And this is where the problem truly lies. Once they’ve reached this peak content, there’s nothing to keep the player playing. And while most people would consider a player sinking hundreds of hours into a game as a success, as a developer, you want to keep players playing your games, especially if it’s following the same model as TD2.
Examining other games in the vein of TD2, let’s use the previous example of WoW. WoW offers numerous side activities outside of alternative PvP to keep the player playing. Things like pet battles, professions, and crafting, to a more in-depth vanity collectible system. All of these can keep the player playing by offering what can be perceived as tangible rewards for the player. And that’s the goal. Keeping players occupied until the next significant jump in loot comes out.
What Can Be Done
TD2 needs more of these occupying systems. Whether or not it’s in the cards for Massive to add these systems remains to be seen, but I believe it would be in their best interest to add these sorts of things. Long term player engagement is important. Perhaps a system greatly expanding on the Hunters would be a good start, where players will have to track down clues throughout the environment to, well, hunt the Hunters. That’s just a start, off the top of my head.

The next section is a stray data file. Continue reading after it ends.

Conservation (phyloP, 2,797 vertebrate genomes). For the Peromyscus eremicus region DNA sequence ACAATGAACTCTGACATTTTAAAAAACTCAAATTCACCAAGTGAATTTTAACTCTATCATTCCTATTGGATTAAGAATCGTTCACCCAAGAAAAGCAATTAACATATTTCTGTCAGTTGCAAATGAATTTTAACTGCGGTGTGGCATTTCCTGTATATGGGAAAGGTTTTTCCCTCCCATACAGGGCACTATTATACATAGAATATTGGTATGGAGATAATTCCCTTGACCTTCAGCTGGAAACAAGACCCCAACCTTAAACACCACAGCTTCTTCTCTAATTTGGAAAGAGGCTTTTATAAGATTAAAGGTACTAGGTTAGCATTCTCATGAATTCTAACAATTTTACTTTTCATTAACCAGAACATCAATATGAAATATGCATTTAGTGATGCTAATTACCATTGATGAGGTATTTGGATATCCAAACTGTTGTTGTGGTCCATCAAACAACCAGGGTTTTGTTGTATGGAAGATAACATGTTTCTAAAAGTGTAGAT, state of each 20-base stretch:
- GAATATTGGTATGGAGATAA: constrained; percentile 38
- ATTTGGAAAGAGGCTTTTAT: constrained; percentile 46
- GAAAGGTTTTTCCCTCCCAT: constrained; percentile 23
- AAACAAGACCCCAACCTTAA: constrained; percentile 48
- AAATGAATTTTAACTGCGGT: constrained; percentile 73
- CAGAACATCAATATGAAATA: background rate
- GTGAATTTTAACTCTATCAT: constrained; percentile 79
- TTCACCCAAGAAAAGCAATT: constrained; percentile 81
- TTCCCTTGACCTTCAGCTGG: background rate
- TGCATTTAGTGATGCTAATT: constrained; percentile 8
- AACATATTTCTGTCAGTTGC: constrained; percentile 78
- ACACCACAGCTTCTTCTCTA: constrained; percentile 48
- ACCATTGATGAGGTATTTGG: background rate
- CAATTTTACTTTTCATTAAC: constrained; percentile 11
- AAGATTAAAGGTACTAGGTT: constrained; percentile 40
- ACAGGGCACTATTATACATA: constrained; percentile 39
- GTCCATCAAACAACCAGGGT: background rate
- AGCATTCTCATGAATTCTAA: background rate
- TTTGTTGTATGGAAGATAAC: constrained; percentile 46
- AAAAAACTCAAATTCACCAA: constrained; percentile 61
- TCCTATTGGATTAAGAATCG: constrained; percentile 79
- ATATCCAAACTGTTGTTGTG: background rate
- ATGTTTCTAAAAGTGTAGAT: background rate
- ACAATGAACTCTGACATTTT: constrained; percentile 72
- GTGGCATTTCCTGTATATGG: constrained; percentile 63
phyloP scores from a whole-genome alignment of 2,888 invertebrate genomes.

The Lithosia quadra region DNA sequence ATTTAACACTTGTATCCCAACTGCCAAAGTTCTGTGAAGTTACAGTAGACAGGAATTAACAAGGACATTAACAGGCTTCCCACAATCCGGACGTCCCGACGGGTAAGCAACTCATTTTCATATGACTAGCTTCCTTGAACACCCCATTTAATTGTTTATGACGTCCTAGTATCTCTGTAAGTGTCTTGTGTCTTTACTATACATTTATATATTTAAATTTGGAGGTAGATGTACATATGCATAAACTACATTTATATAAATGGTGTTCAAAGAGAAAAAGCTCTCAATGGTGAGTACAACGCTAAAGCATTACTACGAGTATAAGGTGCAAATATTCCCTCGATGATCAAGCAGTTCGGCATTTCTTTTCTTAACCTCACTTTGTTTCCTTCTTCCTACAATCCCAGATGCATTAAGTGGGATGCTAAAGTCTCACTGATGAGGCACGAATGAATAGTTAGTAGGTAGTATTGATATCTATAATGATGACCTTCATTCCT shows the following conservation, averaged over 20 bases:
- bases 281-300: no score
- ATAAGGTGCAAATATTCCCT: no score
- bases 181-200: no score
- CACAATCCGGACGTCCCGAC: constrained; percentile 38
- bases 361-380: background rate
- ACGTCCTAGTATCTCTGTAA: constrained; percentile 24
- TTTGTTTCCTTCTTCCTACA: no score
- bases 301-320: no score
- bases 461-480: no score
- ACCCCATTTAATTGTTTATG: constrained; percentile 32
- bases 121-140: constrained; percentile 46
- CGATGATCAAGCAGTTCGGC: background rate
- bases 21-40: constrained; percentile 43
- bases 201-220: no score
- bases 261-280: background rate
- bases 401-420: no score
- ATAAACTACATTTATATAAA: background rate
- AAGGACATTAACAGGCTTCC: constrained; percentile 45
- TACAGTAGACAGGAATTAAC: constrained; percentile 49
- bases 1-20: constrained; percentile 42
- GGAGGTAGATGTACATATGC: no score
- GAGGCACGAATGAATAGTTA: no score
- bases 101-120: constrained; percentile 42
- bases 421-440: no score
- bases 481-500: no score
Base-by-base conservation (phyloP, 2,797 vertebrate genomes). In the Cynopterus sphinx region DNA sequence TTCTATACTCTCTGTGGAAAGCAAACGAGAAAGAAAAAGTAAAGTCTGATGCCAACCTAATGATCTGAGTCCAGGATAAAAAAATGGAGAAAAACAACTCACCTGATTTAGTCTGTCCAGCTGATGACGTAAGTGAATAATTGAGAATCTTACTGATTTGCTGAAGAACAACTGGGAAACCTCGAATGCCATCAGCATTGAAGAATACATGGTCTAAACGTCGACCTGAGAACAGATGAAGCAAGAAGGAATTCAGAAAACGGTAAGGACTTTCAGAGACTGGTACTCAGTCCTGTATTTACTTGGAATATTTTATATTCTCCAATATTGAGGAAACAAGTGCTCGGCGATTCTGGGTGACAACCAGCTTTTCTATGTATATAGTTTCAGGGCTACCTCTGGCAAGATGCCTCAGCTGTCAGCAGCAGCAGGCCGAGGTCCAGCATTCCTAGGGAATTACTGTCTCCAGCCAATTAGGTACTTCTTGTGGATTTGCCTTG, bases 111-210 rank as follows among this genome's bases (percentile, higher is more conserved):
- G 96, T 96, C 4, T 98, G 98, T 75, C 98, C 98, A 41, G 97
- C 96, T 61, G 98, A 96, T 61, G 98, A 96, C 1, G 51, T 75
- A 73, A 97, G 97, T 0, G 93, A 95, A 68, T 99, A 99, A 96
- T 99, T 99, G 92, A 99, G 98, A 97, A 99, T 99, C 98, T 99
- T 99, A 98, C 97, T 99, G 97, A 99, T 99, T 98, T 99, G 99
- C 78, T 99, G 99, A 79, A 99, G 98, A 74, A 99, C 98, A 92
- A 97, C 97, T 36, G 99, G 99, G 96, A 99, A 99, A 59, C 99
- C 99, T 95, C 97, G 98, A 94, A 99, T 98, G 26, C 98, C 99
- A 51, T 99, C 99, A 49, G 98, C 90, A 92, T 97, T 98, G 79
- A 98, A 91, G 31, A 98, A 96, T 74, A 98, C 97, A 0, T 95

Thank you for reading. Outside of these columns I also host Culture of Gaming’s weekly podcast, Power Up, recorded live every Saturday at 3pm PST on our Twitch channel. And if you’d like to read why Final Fantasy XIV is both simultaneously killing it and having some problems at the same time, click here.
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Taylor has been gaming for as long as he could hold a controller. He has hosted gaming oriented podcasts for four years, and has even started to dabble in writing about anime. Taylor almost enjoys discussing games more then playing them, and when not watching anime or playing games, Taylor can be found going off on rants about the technical details behind the games.